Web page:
Russian Communism: Leninism and Stalinizm is what?
The specter is haunting Europe the specter of communism So what is this specter called communism and how haunting is it really? The Webster s Dictionary says that communism is a system of social organization in which all economic and social activity is controlled by a totalitarian state dominated by a single and self-perpetuating political party. Karl Marx says that communism is abolition of private property. Others say it is equal division of unequal earnings or it is an opiate of the intellectuals. Even some go so far as to proclaim that communism is a state form of Christianity. The bottom line is communism is one-third practice and two-thirds explanation of a failed experiment, as the authors of Twelve Chairs, E. Ilf and I. Petrov, define it. The underlying theme of Twelve Chairs is to define the Russian communism. The authors, though their two protagonists, Ostap Bender and Ippolit Vorobyaninov, use satire and slight exaggeration to ridicule the idiocy and flaws of Soviet social structure in a funny yet touching, melancholy way.
The search for bejeweled chairs takes Bender and Vorobyaninov from the provinces of Moscow to the wilds of Soviet Georgia and the Trans-Caucasus Mountanins. Ostap Bender is an unemployed con artist living by his wits in post revolutionary Soviet Russia. He joins forces with Ippolit Vorobyaninov, a former nobleman who has returned to his hometown to find a cache of missing jewels, which were hidden by his mother in one of the twelve chairs. The Soviet authorities had confiscated these chairs, as well as all of Vorobyaninov s possessions including his mansion. Not only does the search for bejeweled chairs serves as a plot device for the novel, it also contributes to ridiculing the Soviet system.
On their long and thrilling expedition, Bender and Vorobyaninov satirically inspect progress and success of the Soviet Communism; they come to conclusion, not surprisingly, that there is no success (success of the Soviet Communism) because there was not progress to begin with. Communism, as the novel points out, is inequality, but not as property is. Property is exploitation of the weak by the strong, communism is exploitation of the strong by the weak. How can the weak abuse the strong? Sounds absurd doesn t it? Yet it is the actuality of the Soviet Communism.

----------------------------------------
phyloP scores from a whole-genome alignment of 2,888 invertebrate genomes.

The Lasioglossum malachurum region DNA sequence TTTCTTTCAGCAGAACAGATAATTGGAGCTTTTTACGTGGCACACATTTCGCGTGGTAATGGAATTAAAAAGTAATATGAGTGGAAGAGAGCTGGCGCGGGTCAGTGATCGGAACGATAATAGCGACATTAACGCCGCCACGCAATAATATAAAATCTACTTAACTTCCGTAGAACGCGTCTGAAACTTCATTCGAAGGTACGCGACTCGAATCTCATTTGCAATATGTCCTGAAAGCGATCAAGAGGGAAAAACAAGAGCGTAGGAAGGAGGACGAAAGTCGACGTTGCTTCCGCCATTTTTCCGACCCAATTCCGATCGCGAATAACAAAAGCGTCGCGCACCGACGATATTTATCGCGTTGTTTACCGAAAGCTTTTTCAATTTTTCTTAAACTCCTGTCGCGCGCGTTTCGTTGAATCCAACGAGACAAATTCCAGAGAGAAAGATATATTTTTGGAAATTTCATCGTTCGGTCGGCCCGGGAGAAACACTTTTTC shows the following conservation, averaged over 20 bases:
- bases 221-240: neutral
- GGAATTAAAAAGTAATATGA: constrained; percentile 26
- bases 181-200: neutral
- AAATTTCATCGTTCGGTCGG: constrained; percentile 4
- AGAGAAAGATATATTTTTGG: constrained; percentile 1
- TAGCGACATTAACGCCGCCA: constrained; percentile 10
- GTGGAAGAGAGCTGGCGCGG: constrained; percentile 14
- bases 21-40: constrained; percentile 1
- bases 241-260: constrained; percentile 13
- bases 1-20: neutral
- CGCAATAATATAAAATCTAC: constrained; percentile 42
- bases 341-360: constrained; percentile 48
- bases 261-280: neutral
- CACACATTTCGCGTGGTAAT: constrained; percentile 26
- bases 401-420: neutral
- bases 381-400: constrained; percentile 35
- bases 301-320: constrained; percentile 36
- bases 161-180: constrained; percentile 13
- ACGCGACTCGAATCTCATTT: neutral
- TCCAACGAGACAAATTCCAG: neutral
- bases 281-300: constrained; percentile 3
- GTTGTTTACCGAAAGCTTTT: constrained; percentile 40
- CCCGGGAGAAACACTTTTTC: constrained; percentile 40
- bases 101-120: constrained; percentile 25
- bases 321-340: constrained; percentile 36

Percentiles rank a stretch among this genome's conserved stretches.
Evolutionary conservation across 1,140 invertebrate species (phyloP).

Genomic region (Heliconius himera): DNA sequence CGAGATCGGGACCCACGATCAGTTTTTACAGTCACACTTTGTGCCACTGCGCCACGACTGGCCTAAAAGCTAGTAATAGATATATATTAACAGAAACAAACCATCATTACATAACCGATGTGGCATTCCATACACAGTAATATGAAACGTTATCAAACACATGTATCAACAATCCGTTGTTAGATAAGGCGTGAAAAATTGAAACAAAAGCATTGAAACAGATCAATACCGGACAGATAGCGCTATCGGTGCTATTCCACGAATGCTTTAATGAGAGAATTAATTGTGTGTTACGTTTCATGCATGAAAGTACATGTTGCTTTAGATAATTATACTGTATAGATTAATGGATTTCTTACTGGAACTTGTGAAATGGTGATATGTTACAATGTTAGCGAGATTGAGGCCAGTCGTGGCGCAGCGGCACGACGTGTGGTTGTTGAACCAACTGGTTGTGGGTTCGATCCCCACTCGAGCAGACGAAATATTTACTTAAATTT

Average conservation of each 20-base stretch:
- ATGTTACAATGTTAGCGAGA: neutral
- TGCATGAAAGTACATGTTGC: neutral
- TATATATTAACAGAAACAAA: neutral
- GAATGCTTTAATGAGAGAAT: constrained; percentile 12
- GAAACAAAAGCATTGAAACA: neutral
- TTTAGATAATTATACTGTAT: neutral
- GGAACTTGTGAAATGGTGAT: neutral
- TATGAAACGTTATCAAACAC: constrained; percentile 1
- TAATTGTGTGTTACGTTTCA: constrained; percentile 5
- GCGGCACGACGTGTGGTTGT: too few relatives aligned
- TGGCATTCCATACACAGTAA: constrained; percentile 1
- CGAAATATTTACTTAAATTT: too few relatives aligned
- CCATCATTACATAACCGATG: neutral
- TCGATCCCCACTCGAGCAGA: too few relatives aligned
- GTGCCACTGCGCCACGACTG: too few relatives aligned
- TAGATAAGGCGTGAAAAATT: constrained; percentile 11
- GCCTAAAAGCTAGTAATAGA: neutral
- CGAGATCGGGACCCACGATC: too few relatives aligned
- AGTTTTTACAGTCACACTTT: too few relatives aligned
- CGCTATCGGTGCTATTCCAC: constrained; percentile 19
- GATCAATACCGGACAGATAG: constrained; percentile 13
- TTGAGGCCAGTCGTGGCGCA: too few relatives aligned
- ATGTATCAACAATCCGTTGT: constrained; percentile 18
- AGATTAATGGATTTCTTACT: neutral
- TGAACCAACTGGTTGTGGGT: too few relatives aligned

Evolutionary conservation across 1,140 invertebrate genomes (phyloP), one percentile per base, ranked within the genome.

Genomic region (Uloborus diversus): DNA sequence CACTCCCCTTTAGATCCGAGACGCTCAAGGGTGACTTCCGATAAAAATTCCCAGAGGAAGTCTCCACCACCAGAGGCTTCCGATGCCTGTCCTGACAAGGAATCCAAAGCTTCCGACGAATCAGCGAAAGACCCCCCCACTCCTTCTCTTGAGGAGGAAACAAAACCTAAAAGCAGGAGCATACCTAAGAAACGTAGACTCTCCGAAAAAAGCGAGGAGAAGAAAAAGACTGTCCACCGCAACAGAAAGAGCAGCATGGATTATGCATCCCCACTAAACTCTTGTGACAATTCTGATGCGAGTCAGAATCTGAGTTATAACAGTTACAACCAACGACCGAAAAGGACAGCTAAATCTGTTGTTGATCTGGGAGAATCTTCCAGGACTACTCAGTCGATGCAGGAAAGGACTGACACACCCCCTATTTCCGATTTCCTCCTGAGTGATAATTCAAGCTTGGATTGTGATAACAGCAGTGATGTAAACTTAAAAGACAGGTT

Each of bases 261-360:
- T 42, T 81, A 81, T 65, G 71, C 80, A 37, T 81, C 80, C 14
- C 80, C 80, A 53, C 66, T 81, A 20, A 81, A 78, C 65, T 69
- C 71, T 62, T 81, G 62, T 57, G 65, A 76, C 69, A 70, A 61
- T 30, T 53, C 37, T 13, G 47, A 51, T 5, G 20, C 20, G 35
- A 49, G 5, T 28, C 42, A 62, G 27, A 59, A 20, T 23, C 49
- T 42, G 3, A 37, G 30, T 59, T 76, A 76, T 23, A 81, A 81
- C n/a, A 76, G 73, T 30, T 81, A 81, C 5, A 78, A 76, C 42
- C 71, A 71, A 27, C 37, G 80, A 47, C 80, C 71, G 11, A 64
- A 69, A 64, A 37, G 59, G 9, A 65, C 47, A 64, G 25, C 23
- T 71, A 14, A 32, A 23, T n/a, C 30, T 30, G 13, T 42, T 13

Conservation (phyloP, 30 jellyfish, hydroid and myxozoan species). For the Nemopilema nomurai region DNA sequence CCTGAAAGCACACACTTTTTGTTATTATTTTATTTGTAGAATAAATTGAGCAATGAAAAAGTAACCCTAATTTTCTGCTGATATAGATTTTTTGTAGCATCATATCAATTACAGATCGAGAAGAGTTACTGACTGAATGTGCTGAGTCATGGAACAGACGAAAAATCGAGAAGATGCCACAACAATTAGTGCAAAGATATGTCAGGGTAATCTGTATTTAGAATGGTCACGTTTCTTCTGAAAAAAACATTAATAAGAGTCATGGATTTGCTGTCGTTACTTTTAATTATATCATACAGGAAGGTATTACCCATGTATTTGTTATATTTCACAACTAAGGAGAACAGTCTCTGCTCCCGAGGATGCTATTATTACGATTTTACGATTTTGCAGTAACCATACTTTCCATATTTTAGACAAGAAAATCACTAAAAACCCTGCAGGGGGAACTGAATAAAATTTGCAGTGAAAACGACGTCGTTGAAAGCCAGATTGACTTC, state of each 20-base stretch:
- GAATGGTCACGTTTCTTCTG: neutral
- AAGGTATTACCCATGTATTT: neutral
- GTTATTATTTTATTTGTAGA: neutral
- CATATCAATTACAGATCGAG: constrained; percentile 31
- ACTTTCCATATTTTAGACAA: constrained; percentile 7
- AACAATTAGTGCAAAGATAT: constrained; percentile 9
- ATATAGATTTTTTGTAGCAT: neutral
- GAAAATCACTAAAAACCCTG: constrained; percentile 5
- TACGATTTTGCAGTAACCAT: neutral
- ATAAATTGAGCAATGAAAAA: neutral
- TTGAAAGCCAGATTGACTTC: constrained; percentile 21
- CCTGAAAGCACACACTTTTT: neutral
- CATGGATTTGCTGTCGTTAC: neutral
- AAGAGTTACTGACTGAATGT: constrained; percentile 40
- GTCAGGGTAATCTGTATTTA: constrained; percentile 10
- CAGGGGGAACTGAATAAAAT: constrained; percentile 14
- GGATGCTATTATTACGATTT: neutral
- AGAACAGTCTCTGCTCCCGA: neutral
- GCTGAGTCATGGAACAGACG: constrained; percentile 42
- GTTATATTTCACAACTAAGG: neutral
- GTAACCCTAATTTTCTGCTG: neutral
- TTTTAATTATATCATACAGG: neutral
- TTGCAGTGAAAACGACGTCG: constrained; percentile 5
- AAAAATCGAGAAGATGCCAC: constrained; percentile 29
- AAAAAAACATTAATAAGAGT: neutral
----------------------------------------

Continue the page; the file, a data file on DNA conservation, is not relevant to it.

One of the main points of Soviet propaganda was to get rid of all the wealthy, that is educated upper-middle class, and let the illiterate lower-middle class rule in a classless society. How could such thing be possible? How could people who do not know how to rule be in charge? How could the last be first and the first be last? That is the absurdity of Soviet apparatus, for it goes against the human nature. Because the light at the end of the tunnel was to achieve classless society, everyone must be of one class, that is class of the proletariat. Consequently, everyone must be equal. Everyone must live in the same communal apartments, everyone must wear the same type of clothing, everyone must have the same political idea (idea of communism), and everyone must receive the same amount of money for his/her services to the country. And that is, as Bender points out in a dialogue with a Moscow worker, the absurdity of the communist program. They [communists] went from bad to worse, Bender concludes (78). The implication of that sentence is that Lenin got rid off all the wealthy (those who were in charge in Czarist Russia) and filled the vacuum with the proletariat. Thus all workers became, theoretically and practically, in charge of their factories or mills. And what happens when everyone is in charge thus forming a classless society? The answer is simple. Communism or its synonym nonsense. Furthermore, how can everyone receive the same amount of money for different types of services; how can everyone get paid the same? It s the senselessness of Soviet Communism, as the book points out. In turn, the equality of wages created pandemic laziness and slackness in Soviet Union. For instance, imagine yourself an engineer in a factory and imagine your friend, Joe Smith, a simple worker in that same factory. Although you worked considerably harder and longer to get you Ph.D. in engineering and Joe Smith didn t, for he is a simple worker, both of your salaries are about the same. Soon, you will start asking yourself one plain question: how come I work three times harder, both mentally and physically, then Joe Smith yet our paychecks are alike? And little by little you will conclude that the most fair and equal way to solve this inextricable question, is for you to slow down and not work as hard as you used to. That s how, as the book alludes, inactivity and laziness begin to burgeon in Soviet social Communism.